On the basis of genesis, colour, composition and location, the Indian council of Agricultural Research (ICAR) has classified the soils of India into the following eight categories:

Alluvial Soil

These most productive soils are depositional soils transported by steams and winds.

  • They arc largely sandy loam in texture or are mixed with both silt and clay.
  • They are sufficient in phosphorus and potassium, but lack nitrogen and organic matter.
  • These alluvial soils are divided into Bangar (old alluvium) and Khadar (new alluvium).
  • They are found throughout the Indo-Gangetic Plain & river delta of pen-insula. 

Black Soil (Regur Soil)

These are the typical soils developed on the basaltic rocks of the Deccan plateau.

  • This soil is rich in iron, lime and aluminium content, and has high moisture retentive capacity. This soil lacks nitrogen, phosphorus and organic matter.
  • It is found mainly in Maharashtra, south and east Gujarat, western Madhya Pradesh, northern Karnataka, northern Andhra Pradesh, north cast Tamil Nadu, south east Rajasthan, etc.
  • Apart from cotton crops like groundnut tobacco sugarcane, pulses and oil seeds are also grown in this soil.
  • This soil is also suitable for dry farming because of its high moisture reten-tive capacity. 

Red and Yellow Soils

These soils have been formed through the weathering of granite, gneiss and shist rocks.

  • The colour is red, because of the presence of iron oxides.
  • Tamil Nadu, Karnataka, Andhra Pradesh, Orissa and Chotanagpur plateau of Jharkhand have large extend of this soil.
  • This soil lacks nitrogen, phosphorus and humus.
  • It is mainly suitable for the cultivation of coarse grains, pulses and oil seeds. 

Laterite Soils

These are typical soils of the tropical regions with heavy seasonal rainfall alterna-tive with dry seasons.

  • Lime and Silica are leached away with rains and soils rich in iron oxide and aluminium compounds are left behind. 
  • The organic matter nitrogen, phosphate and calcium are low in these soils.
  • They arc found in eastern and western Ghats. Rajmahal hills, parts of Kerala and Karnataka, Parts region of Chotanagapur, Meghalaya plateau, and Assam.
  • The soil is generally of low fertility in which only coarse grains, pulses and oil seeds can be cultivated.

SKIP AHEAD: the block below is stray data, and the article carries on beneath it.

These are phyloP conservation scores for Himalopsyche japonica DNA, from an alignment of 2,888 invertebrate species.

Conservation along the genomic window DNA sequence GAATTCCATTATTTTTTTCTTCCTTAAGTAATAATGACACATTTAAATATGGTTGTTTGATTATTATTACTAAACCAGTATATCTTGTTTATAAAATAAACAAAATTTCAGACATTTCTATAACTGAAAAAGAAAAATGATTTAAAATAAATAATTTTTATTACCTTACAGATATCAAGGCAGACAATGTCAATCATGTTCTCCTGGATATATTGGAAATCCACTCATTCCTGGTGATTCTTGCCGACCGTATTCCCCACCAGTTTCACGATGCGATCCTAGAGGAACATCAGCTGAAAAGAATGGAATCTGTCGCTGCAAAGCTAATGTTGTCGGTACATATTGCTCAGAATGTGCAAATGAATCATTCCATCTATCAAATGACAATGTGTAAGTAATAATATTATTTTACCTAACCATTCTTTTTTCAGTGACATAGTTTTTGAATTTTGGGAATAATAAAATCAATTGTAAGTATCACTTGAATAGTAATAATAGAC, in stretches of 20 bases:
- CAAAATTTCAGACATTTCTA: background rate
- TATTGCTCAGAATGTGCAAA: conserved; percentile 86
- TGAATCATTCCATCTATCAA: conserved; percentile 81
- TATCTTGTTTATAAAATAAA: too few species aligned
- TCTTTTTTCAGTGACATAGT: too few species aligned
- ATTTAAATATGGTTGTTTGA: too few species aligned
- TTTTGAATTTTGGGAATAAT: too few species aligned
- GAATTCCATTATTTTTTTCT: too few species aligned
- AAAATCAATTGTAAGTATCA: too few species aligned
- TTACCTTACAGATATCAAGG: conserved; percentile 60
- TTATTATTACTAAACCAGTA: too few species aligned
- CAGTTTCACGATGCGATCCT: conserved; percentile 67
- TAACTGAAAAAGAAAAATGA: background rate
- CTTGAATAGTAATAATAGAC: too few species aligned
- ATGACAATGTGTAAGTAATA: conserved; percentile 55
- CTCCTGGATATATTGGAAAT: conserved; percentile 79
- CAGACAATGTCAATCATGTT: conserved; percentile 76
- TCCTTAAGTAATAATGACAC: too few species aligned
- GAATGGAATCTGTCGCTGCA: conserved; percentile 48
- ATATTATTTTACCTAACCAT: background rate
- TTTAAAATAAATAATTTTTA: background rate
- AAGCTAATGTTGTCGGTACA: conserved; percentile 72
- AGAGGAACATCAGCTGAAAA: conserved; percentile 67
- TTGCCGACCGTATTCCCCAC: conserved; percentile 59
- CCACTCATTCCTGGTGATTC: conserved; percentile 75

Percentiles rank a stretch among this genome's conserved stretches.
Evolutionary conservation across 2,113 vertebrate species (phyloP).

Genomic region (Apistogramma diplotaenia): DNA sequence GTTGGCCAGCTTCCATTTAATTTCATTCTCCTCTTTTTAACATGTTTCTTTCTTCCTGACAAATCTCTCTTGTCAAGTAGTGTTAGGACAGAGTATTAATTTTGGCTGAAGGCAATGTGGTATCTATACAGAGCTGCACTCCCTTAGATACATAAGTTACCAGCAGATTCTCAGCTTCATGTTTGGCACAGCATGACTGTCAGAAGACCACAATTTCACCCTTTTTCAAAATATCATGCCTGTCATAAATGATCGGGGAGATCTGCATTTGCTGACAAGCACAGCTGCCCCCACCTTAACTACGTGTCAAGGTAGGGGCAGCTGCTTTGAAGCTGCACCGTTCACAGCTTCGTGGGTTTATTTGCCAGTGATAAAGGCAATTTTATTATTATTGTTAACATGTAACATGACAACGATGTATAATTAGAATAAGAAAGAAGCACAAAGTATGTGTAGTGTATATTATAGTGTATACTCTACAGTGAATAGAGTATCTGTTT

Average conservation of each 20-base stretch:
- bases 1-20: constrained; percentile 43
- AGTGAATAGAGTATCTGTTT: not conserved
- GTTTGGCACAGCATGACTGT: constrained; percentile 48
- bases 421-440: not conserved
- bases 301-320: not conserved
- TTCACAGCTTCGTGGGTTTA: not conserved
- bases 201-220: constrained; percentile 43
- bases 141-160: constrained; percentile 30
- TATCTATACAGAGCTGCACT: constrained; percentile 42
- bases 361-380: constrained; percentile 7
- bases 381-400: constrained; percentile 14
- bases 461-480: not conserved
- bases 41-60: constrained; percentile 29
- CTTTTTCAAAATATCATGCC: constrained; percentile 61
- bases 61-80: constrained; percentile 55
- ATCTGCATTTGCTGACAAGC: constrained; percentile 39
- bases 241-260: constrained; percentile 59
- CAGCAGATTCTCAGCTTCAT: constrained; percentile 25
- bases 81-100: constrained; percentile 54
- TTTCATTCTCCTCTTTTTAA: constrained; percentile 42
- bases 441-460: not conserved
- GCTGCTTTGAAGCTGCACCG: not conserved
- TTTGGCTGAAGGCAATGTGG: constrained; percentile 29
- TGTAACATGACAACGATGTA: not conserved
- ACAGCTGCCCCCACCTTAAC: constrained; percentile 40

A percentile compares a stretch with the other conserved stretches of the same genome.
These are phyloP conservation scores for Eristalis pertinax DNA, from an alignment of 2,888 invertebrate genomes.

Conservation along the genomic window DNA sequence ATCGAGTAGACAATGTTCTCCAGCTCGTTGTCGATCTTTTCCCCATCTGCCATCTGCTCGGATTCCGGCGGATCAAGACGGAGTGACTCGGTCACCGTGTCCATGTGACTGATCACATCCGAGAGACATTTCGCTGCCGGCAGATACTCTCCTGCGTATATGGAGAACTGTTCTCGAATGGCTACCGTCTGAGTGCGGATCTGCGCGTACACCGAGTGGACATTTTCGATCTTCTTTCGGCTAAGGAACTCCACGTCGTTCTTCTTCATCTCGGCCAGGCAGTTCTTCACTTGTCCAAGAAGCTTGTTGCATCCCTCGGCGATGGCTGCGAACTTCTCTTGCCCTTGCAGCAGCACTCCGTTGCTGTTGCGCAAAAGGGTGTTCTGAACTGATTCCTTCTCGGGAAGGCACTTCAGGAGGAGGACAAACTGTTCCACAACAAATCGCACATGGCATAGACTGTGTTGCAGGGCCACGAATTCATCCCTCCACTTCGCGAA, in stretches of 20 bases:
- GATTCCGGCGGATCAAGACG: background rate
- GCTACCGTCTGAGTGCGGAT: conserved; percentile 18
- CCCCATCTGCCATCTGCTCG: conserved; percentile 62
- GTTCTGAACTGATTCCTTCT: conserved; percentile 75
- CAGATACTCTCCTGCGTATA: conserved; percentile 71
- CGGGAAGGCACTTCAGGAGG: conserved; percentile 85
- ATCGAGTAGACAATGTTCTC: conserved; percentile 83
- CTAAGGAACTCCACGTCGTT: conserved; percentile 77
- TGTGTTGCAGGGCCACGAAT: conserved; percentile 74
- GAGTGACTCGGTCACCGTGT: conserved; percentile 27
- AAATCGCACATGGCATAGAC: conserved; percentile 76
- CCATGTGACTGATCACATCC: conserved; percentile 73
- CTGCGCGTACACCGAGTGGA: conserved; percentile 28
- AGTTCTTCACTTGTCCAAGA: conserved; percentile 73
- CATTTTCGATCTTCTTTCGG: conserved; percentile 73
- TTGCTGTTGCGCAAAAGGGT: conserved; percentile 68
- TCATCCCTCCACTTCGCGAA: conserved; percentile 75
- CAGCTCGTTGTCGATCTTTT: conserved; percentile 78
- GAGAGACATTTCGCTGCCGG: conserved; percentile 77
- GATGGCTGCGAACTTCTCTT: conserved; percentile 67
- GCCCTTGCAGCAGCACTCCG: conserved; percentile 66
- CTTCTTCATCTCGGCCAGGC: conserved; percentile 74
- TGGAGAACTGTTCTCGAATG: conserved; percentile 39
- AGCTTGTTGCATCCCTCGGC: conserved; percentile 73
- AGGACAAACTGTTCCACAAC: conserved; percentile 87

Arid Soils

Due to dry climate, high temperature and accelerated evaporation, these soils lack moisture and humus content.

  • Iron and phosphorus content is normal.
  • They are found in west Rajasthan, southern Punjab and Haryana and north Gujarat.
  • With irrigation these soils can be better utilised for cultivation. 

Saline Soils ('Usara' soils)

They contain a larger proportion of sodium, potassium and magnesium.

  • They occur in arid and semi-arid regions and water logged and swampy areas.
  • They acquire salts largely because of dry climate and poor drainage.
  • They arc found on southern Punjab and Haryana, west Rajasthan, Kerala, coast, Sunderban area, etc. 

Peaty and Organic Soils

They are found in the area of heavy rainfall where there Is a good grown of veg-etation, hence rich in humus and organic content.

  • It occurs in the northern Bihar, southern Uttaranchal (Almora district) and coastal areas of West Bengal, Orissa and Tamil Nadu. 

Forest Soils

They are formed in the forest areas where sufficient rainfall is available.

  • They are loamy and silty on valley sides and coarse grained in the upslopes.
  • The soil lacks potassium phosphorus and lime, resulting into two fertility. It is more suitable for the plantation crops, like tea, coffee, spices and fruits.
  • This soil is found mainly in Himalayan region, Western Ghat, Eastern Ghat and Hilly region of peninsular India.